French Schoolmaster, The

Anon. (before 1662) (ghost play?)

Historical Records

Appended to Francis Kirkman, The Wits (1662): "Courteous Reader, these Books following are sold by Henry Marsh at the Princes Arms in Chancery-Lane". Under "Incomparable Comedies, and Tragedies, written by several Ingenious Authors", Marsh lists items including:

95. That pleasant and merry Comedy, entituled, Gammar Gurtons Needle, acted 100 years ago at C. C. Cambridge. 4.
96. A pleasant Comedy, called, The two merry Milk-maids: by I. C. 4.
97. The Queen of Aragon: a Tragi-Comedy. Fol.
98. The obstinate Lady: a new Comedy, the Scene London, by Sir A. Cockain. 4.
99. The French School-master, a Comedy. 4.

Theatrical Provenance


Probable Genre(s)


Possible Narrative and Dramatic Sources or Analogues


References to the Play

None known

Critical Commentary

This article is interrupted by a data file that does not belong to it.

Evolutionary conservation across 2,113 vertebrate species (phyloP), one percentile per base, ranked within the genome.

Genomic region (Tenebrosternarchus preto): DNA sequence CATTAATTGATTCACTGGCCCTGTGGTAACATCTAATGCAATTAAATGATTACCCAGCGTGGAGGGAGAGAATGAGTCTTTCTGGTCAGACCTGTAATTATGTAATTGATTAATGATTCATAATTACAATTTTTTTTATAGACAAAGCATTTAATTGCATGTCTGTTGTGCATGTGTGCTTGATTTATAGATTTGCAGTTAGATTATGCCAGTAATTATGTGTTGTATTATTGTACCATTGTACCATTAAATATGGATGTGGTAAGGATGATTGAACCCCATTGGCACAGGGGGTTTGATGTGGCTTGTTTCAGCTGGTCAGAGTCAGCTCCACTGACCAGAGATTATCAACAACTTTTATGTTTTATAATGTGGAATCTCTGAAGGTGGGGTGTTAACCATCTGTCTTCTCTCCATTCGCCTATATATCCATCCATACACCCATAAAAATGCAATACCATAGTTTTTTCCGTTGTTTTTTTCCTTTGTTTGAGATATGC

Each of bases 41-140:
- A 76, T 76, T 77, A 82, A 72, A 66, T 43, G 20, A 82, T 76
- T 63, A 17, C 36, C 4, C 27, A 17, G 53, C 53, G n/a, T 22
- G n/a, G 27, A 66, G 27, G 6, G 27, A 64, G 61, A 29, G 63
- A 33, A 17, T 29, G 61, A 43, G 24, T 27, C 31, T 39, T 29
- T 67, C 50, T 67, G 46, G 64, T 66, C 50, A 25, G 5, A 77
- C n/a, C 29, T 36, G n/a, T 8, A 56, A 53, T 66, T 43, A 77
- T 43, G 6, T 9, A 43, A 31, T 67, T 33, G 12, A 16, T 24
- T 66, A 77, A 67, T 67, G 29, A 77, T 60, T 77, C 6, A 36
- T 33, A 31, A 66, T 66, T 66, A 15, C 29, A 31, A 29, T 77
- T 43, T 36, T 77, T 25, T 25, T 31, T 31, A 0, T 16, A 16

"Nothing is known of a play of the name save its advertisement" (Bentley, 5.1338). Bentley also warns that such a play might well postdate 1642. Ralph Leavis, however, proposes that the book meant is actually Claudius Hollyband's The French schoolemaster shewing the true and perfect way of pronouncing the French tongue to the furtherance of those who desire to learn it (London: Thomas Knight, 1660), one of a series of editions of this well-known language manual. The book is in dialogue-form, although it would still seem unscrupulous to call it a comedy.

For What It's Worth

Leavis would seem to me to have killed this one off.

Works Cited

Leavis, Ralph. "Two ghost plays", Notes and Queries 29 (1982): 148.

Site created and maintained by Matthew Steggle, 9 December 2009.